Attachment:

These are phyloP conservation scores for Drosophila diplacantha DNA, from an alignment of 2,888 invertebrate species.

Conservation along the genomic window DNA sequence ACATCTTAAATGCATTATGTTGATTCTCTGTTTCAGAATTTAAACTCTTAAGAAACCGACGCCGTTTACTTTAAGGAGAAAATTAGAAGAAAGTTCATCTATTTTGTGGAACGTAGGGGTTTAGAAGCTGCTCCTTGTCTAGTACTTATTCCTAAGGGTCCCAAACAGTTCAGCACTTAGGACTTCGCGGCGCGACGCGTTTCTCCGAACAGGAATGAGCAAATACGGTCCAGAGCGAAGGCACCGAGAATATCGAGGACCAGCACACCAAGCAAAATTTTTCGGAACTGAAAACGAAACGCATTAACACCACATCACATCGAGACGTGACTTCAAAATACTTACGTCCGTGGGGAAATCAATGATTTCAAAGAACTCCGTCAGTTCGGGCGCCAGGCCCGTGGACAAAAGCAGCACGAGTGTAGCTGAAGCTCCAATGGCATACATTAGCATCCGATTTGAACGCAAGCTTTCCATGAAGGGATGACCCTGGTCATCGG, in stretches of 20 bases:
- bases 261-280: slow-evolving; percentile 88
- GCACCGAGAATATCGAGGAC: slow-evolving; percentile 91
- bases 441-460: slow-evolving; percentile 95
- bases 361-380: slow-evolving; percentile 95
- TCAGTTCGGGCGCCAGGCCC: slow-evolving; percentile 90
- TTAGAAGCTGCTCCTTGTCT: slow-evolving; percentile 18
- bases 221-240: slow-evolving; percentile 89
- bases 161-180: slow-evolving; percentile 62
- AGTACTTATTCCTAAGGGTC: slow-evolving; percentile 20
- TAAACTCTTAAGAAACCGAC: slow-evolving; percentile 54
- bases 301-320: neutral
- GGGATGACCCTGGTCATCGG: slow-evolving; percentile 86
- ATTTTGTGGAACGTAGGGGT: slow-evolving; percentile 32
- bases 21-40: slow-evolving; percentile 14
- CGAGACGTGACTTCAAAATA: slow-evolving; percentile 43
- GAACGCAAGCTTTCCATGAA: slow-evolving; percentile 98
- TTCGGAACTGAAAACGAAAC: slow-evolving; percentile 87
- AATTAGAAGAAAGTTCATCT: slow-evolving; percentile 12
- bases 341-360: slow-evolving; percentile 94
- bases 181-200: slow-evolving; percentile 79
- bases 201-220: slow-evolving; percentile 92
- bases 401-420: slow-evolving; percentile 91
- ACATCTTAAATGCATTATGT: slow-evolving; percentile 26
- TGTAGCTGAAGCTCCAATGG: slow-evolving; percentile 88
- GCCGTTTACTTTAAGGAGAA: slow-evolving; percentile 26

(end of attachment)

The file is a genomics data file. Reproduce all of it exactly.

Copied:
These are phyloP conservation scores for Drosophila diplacantha DNA, from an alignment of 2,888 invertebrate species.

Conservation along the genomic window DNA sequence ACATCTTAAATGCATTATGTTGATTCTCTGTTTCAGAATTTAAACTCTTAAGAAACCGACGCCGTTTACTTTAAGGAGAAAATTAGAAGAAAGTTCATCTATTTTGTGGAACGTAGGGGTTTAGAAGCTGCTCCTTGTCTAGTACTTATTCCTAAGGGTCCCAAACAGTTCAGCACTTAGGACTTCGCGGCGCGACGCGTTTCTCCGAACAGGAATGAGCAAATACGGTCCAGAGCGAAGGCACCGAGAATATCGAGGACCAGCACACCAAGCAAAATTTTTCGGAACTGAAAACGAAACGCATTAACACCACATCACATCGAGACGTGACTTCAAAATACTTACGTCCGTGGGGAAATCAATGATTTCAAAGAACTCCGTCAGTTCGGGCGCCAGGCCCGTGGACAAAAGCAGCACGAGTGTAGCTGAAGCTCCAATGGCATACATTAGCATCCGATTTGAACGCAAGCTTTCCATGAAGGGATGACCCTGGTCATCGG, in stretches of 20 bases:
- bases 261-280: slow-evolving; percentile 88
- GCACCGAGAATATCGAGGAC: slow-evolving; percentile 91
- bases 441-460: slow-evolving; percentile 95
- bases 361-380: slow-evolving; percentile 95
- TCAGTTCGGGCGCCAGGCCC: slow-evolving; percentile 90
- TTAGAAGCTGCTCCTTGTCT: slow-evolving; percentile 18
- bases 221-240: slow-evolving; percentile 89
- bases 161-180: slow-evolving; percentile 62
- AGTACTTATTCCTAAGGGTC: slow-evolving; percentile 20
- TAAACTCTTAAGAAACCGAC: slow-evolving; percentile 54
- bases 301-320: neutral
- GGGATGACCCTGGTCATCGG: slow-evolving; percentile 86
- ATTTTGTGGAACGTAGGGGT: slow-evolving; percentile 32
- bases 21-40: slow-evolving; percentile 14
- CGAGACGTGACTTCAAAATA: slow-evolving; percentile 43
- GAACGCAAGCTTTCCATGAA: slow-evolving; percentile 98
- TTCGGAACTGAAAACGAAAC: slow-evolving; percentile 87
- AATTAGAAGAAAGTTCATCT: slow-evolving; percentile 12
- bases 341-360: slow-evolving; percentile 94
- bases 181-200: slow-evolving; percentile 79
- bases 201-220: slow-evolving; percentile 92
- bases 401-420: slow-evolving; percentile 91
- ACATCTTAAATGCATTATGT: slow-evolving; percentile 26
- TGTAGCTGAAGCTCCAATGG: slow-evolving; percentile 88
- GCCGTTTACTTTAAGGAGAA: slow-evolving; percentile 26